85. ^ "The Law, Ass or Donkey?". Haaretz. 18 June 2012.
  86. ^ a b c d "Susya: The Palestinian lie - the village that didn't exist" (PDF). Regavim. Retrieved 14 August 2015.
  87. ^ "Based on statistics collected by the Government of Palestine for the UN 1945". Palestine Remembered.
  88. ^ 1945 census
  89. ^ a b Booth, William (28 August 2016). "Israel wants to bulldoze this ramshackle village, but Europe is providing life support". The Washington Post. Retrieved 29 August 2016.
  90. ^ "Susya residents: If the village get demolished, we'll turn to Haag". Retrieved 24 August 2015.
  91. ^ a b Barak Ravid, Chaim Levinson, "Defense Ministry internal report: Land at village slated for demolition privately owned by Palestinians", Haaretz 26 July 2015.
  92. ^ "In light of new internal review, Israeli military administration to reevaluate demolishing West Bank village, report says", The Times of Israel 26 July 2015.
  93. ^ Mairav Zonszein, "IDF maps village of Susya as forced displacement looms". +972 Magazine 10 May 2015.
  94. ^ "Testimony: Four settlers attack the Nawaj'ah family near the Susiya settlement, 8 June 2008", B'tselem 8 June 2008
  95. ^ Amanda Cahill Ripley, The Human Right to Water and Its Application in the Occupied Palestinian Territories, Taylor & Francis, 2011 p. 155.
  96. ^ Chaim Levinson, "West Bank settlers stealing tons of soil from Palestinian land", Haaretz, 10 October 2012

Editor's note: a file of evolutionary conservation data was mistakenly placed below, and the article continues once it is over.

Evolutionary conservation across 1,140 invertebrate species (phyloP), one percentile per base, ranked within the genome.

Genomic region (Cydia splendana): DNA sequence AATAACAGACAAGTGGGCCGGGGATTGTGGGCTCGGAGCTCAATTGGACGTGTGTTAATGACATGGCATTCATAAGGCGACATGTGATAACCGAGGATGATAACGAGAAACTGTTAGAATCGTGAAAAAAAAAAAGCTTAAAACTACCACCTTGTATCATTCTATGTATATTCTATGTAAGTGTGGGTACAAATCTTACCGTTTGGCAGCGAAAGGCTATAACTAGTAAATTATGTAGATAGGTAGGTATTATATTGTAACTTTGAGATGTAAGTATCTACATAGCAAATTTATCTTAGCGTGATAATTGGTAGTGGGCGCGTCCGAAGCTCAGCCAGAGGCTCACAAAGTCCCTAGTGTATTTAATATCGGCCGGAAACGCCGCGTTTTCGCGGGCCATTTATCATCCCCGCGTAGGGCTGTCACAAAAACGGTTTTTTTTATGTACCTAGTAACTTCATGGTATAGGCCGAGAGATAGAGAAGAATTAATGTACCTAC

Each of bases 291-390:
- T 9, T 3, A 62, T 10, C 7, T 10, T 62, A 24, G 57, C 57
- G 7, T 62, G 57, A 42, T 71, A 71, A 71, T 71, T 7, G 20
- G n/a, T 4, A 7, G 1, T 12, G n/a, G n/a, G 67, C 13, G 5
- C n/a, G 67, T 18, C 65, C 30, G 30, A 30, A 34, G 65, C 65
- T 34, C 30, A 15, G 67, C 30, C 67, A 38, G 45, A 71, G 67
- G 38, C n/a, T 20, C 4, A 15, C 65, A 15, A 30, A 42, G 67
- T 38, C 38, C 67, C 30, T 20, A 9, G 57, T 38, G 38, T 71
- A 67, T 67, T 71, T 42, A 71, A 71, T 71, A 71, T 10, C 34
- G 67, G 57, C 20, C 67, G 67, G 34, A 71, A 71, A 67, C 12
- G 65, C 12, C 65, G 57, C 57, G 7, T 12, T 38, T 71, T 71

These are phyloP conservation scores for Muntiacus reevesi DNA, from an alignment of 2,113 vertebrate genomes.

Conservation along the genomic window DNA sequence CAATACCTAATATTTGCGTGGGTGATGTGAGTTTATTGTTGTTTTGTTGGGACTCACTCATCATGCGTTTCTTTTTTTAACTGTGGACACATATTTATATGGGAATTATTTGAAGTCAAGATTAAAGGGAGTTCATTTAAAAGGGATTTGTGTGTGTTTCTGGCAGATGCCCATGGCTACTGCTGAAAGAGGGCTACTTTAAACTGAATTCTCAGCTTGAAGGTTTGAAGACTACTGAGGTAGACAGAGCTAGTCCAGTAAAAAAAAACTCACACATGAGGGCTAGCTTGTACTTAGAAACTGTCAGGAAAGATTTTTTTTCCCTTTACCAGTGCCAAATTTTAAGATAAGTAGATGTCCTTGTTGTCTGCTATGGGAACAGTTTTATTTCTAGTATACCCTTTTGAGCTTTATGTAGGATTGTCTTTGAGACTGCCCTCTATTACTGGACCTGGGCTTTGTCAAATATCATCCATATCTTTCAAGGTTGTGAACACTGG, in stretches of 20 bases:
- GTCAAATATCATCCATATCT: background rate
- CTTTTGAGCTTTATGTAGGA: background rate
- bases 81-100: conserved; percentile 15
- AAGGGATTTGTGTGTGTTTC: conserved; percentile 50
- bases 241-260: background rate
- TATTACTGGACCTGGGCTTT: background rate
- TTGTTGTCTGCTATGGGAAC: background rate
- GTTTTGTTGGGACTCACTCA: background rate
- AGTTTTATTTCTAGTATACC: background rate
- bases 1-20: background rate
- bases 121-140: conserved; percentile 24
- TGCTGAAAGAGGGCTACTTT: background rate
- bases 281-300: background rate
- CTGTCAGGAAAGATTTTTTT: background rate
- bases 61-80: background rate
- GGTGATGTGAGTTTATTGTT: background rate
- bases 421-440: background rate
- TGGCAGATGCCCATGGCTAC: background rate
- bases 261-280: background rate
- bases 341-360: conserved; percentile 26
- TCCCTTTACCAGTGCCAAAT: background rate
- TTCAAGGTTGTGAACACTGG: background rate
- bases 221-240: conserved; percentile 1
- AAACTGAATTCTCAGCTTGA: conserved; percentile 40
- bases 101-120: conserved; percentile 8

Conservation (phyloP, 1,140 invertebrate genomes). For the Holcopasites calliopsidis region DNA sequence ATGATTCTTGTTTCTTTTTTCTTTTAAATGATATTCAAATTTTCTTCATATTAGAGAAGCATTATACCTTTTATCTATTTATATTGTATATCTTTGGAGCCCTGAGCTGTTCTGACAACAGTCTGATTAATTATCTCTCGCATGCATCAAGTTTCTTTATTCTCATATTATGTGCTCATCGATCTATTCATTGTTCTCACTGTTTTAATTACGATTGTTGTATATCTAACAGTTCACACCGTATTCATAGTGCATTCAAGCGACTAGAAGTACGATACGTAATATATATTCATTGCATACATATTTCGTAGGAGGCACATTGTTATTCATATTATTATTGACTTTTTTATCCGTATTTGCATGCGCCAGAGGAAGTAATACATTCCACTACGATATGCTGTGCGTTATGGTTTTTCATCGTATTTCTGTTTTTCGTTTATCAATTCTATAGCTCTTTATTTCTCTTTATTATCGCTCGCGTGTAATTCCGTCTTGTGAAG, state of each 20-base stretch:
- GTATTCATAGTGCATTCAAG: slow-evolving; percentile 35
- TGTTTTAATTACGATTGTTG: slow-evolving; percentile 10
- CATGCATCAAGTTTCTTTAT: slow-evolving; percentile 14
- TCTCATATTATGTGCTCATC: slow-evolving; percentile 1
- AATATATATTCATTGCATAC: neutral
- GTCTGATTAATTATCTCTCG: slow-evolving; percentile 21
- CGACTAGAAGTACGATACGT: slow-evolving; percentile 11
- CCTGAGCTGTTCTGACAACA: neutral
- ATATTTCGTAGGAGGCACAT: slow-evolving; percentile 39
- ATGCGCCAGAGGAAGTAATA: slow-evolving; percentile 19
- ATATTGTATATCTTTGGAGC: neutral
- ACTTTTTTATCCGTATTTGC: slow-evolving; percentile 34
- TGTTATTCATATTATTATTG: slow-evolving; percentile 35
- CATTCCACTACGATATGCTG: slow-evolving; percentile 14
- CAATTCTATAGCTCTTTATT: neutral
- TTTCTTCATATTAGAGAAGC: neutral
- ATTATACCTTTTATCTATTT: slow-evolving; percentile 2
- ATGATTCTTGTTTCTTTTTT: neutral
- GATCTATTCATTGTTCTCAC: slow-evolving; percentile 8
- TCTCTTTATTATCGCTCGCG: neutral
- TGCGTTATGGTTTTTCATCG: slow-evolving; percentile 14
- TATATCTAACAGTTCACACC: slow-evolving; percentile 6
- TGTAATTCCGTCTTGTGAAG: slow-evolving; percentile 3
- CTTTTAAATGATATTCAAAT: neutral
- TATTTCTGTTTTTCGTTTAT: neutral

97. ^ a b c "Troubled Waters – Palestinians denied fair access to water: Israel-occupied Palestinian Territories", Amnesty International, Vol. 39, Issue 1, February/March 2009 p. 1
  98. ^ Tim Franks, "West Bank attack filmed", BBC News 12 June 2008
  99. ^ Julie M. Norman, The second Palestinian Intifada: civil resistance, Taylor & Francis, 2010 p. 43.
  100. ^ Nasser Nawaj'ah, "How can you weather the storm when you're barred from building a home?", B'tselem, 8 January 2015.
  101. ^ David Dean Shulman, Dark hope: working for peace in Israel and Palestine, University of Chicago Press, 2007 pp. 37 f.
  102. ^ "Twenty years ago, the cave dwellers of Susya were evacuated from their original village on the pretext of archeological digs in the area. Some of the evacuees went to live on their lands close to the Israeli settlement which was founded a short time before. Five years ago the Israeli army destroyed the caves of these families, and since then they continued to live there in impermanent and improvised housing." (Krinis and Dunayevsky 2006), Deborah Cowen, Emily Gilbert, War, Citizenship, Territory, Routledge, London 2007 p. 322.
  103. ^ Amnesty International. Israel-rapport 17.09.2001
  104. ^ Susya Sustainable Energy Project, Comet Middle East (Comet-ME) Archived October 15, 2009, at the Wayback Machine
  105. ^ BBC World Challenge Archived 2 October 2009 at the Wayback Machine
  106. ^ David Hirst, "West Bank villagers' daily battle with Israel over water", The Guardian, 14 September 2011.
  107. ^ David D. Shulman, "Truth and Lies in South Hebron", Jewish Quarterly June 2013. "May 7th 2011. The settler in his Shabbat white, a huge knitted skullcap on his head, takes a pebble and holds it out on his fingertips to a Palestinian woman from Susya as he clucks his tongue at her, beckoning her as one would a dog. He has already taken 95% of the family's land, and now he bullies his way into the tiny patch that is left in order to harass and humiliate further. As if throwing a dog a bone, he tosses the pebble at her and laughs...."
  108. ^ Amira Hass, "High Court asks Palestinians to drop land case against settlers", Haaretz, 23 December 2013.
  109. ^ Laurent Zecchini, "La colonisation israélienne en marche à Susiya, village palestinien de Cisjordanie", Le Monde 23 January 2012.
  110. ^ Anne Barker, Palestinians fighting order to demolish their village in the West Bank, ABC News, Monday, 2 July 2012